listing facts

Listing facts is the basis of most presentations. It is not effective teaching. The education value of such a presentation is very small, possibly even negative. As the audience read along they are not learning, merely processing. Presentations fail not because of lack of effort on the part of the presenter but of simple psychological principles. This is The Matrix concept. It strikes at the very heart of the majority of “education” delivered worldwide. It does not work.

listing facts

 

How might one improve and not simply listing facts? Clearly the individual steps in this slide are essential, otherwise, the audience will not reach their destination. Most of us who have ever become lost and asked directions would struggle if the person we asked gave us such a download of information. It is unclear why we then believe it would work in a presentation?  To cut the information to stark facts would be challenging, uninteresting and quickly forgotten. Consequently, extraneous information is added to increase interest, such as on the Roman roads. The problem here is that the capacity for retention may be filled with the unnecessary and not the necessary. Most physicians are aware of the effects of the sting of the Trinidad Scorpion but cannot remember the main causes of pancreatitis. It is naive, if almost universal, to believe that simply because a topic has been “delivered” by a recited presentation that it has been retained, in totality, by every member of the audience. Our experience, whether trying to keep a list of directions or the detail delivered in a lecture is that the information is not retained.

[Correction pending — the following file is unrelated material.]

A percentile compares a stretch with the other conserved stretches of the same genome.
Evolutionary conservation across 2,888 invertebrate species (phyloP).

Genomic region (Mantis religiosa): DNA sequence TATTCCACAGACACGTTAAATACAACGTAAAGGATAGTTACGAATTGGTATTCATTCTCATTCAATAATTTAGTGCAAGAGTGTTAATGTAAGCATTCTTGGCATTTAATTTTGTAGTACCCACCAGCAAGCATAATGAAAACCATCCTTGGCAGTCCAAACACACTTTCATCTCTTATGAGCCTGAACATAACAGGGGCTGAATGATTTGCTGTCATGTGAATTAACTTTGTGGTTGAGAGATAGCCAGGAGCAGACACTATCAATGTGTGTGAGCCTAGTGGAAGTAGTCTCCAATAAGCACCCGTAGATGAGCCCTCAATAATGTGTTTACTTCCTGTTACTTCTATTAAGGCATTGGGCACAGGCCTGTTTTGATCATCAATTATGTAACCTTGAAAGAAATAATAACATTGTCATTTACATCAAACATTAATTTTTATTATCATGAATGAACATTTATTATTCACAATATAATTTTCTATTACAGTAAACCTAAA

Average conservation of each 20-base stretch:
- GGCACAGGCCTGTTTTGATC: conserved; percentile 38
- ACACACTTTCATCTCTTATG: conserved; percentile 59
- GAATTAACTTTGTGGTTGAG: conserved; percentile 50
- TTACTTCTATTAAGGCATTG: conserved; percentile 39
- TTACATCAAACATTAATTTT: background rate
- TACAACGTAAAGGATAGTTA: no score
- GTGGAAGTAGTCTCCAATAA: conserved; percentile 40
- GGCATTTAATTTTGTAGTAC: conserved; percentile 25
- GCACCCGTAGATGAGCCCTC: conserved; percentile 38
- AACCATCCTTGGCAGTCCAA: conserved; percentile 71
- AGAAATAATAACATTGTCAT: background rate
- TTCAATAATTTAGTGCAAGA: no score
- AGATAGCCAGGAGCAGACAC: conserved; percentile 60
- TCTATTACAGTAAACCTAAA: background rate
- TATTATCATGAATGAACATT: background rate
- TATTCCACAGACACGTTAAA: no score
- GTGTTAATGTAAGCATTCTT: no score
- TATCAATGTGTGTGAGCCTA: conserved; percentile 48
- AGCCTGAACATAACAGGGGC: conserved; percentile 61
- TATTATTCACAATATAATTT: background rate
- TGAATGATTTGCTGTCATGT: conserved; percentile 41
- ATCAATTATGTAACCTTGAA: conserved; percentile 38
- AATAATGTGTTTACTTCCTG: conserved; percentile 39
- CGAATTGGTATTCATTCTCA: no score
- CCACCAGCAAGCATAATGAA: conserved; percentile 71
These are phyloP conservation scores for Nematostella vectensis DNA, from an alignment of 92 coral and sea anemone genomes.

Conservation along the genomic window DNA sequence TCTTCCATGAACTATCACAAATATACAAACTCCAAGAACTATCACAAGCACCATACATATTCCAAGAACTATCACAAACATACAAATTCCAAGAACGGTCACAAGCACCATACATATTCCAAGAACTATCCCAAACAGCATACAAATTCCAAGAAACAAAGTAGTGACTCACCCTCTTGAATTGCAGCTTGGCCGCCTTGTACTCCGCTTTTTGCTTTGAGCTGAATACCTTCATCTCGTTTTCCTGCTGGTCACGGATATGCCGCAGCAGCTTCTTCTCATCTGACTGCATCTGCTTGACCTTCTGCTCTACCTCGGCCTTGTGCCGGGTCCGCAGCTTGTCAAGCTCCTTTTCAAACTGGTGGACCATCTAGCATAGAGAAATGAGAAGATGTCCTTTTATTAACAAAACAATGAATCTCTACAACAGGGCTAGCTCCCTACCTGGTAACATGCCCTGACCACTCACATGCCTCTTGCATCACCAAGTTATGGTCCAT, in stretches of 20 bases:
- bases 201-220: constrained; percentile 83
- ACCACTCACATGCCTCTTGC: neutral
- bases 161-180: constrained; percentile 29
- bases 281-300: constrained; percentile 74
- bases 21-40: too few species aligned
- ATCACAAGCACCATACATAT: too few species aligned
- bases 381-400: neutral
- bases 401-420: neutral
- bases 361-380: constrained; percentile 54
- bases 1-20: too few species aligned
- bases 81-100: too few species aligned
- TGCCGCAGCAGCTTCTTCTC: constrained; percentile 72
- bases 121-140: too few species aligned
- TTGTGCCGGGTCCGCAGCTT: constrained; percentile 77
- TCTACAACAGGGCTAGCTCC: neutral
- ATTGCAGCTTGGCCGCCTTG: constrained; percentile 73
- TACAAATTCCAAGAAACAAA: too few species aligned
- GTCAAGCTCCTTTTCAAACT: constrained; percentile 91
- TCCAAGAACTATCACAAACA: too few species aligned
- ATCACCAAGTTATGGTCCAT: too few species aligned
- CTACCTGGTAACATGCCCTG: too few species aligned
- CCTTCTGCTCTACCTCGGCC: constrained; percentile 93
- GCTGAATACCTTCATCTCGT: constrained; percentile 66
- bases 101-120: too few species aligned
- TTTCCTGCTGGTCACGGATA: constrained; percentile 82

Rather than make the old method of listing facts work better by illustrating it better, we actually need a completely different approach to constructing a presentation, the difference between teaching and learning. The audience also needs to change their attitude to learning. Being immersed in information is no more teaching than simply being in France teaches one to speak the language. One should consider whether a presentation is, in fact, the best means of delivering such information; a document would be much more efficient and valuable. If a presentation is still required on a topic that is complex, one should re-consider the aim. It is foolishness to attempt to “cover” the topic by listing facts. Rather than cover a topic it is more to consider a single, relevant message that will encourage deeper investigation of the topic, or a challenge within the topic or a reflective review. The added support of material to download as a handout facilitates concentration on a more effective presentation. This is the role of the presenter to find a better way than simply listing facts. Rather than listing the directions, one might teach the audience to use Google Maps?

listing facts

 

 

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